Today it was confirmed by a report from Reuters that the AOL password breach is faring far worse than previously thought.
Of AOL’s 26 million users, around 2 percent of them had been successfully hijacked from their owners control in order to spam the inboxes of customers on Gmail, Yahoo, and Hotmail. The competing services would have less of a chance of filtering the content if it came from a third party, unlike those inside AOL’s internal network which have already been set up to forward straight to the spam furnace for immediate deletion.
These numbers back up the severity of the scam first launched by an unknown hacker last week ago, which has been used to control a classic spamnet that has likely netted the hacker(s) behind it a couple million in black market cash so far.
“AOL’s investigation is still underway, however, we have determined that there was unauthorized access to information regarding a significant number of user accounts. This information included AOL users’ email addresses, postal addresses, address book contact information, encrypted passwords and encrypted answers to security questions that we ask when a user resets his or her password, as well as certain employee information.”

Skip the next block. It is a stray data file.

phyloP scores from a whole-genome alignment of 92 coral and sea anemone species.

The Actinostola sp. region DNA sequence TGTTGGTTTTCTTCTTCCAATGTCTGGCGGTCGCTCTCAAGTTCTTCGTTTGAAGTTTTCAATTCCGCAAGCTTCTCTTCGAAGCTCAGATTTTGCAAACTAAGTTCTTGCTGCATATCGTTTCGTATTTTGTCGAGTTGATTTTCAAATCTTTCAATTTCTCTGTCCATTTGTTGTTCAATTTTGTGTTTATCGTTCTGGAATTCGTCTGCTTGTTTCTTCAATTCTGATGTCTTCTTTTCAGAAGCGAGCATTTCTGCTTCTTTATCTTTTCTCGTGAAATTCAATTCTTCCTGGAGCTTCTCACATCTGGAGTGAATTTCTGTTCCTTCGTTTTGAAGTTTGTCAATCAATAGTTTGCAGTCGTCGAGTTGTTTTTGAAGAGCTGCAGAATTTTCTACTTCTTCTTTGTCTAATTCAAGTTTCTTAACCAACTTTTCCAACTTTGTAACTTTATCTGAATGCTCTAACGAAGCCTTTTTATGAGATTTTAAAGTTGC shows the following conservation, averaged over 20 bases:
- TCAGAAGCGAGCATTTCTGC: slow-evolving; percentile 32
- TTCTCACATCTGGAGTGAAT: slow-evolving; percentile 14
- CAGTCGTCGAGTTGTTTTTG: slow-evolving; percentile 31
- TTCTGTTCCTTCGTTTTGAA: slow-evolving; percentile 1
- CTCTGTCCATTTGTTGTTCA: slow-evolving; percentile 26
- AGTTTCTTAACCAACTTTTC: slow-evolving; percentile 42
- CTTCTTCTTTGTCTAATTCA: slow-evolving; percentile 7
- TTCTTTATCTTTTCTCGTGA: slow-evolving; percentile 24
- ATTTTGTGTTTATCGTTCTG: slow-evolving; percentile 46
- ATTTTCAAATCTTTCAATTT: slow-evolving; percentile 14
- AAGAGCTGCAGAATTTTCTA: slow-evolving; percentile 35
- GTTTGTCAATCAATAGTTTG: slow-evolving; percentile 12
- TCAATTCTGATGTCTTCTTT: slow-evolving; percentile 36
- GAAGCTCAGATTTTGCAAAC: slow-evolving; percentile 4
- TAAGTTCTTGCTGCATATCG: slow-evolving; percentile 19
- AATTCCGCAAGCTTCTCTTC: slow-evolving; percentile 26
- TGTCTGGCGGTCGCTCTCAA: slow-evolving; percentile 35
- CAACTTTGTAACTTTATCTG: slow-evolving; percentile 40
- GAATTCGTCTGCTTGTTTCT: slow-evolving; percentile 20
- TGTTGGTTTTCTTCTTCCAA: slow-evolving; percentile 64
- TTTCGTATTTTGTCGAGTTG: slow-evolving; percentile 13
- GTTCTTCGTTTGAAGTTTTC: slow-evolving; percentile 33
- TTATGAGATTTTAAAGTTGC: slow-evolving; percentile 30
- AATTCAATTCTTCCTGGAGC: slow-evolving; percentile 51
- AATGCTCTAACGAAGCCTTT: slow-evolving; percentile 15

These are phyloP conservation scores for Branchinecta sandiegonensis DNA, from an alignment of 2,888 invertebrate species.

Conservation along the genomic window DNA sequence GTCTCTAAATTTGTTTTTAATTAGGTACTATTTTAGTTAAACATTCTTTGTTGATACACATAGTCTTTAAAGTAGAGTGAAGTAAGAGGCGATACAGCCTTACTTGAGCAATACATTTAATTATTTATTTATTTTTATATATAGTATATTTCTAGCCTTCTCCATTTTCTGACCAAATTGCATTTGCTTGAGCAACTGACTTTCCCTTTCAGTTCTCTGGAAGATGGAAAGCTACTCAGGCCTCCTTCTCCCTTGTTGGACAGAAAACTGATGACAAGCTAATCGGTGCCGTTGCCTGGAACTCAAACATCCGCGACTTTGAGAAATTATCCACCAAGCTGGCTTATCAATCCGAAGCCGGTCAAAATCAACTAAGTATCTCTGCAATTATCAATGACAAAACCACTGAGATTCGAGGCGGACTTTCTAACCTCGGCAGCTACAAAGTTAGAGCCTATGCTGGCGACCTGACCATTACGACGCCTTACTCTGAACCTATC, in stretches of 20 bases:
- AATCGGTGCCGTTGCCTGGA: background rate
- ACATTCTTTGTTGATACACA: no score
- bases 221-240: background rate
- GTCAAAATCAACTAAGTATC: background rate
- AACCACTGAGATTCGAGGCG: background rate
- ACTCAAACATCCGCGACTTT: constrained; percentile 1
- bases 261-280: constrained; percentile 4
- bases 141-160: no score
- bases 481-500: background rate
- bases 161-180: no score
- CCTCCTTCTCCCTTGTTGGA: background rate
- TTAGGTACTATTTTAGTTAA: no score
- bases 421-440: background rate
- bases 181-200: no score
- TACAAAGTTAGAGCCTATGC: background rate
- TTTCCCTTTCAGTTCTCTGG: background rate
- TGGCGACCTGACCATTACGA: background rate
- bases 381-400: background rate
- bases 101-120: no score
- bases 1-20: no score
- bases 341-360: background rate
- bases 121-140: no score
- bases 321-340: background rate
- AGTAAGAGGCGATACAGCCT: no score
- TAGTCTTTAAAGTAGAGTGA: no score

As of this writing there isn’t any admittable evidence which shows that the encryption on the files containing this valuable information has been cracked, however much of that process is something which takes place behind the scenes and disconnected from the open net, meaning accurate statistics end up becoming more of an art than a science in this particular case.
AOL hasn’t commented on exactly where they believe the source of the problem might be coming from, which suggests they either haven’t found the culprits yet, or aren’t comfortable giving names out publicly in fear of losing the scent on whatever trail they might have picked up on so far.
The hackers involved in the attack made off with email addresses, postal addresses, encrypted passwords and answers to security questions used to reset passwords.
As per AOL’s suggestion, if you have an account with them or rely on their services for email you should change your password immediately. If your account is affected by the bug you should receive a notification in both your primary and backup boxes, granted both haven’t been completely taken over just yet.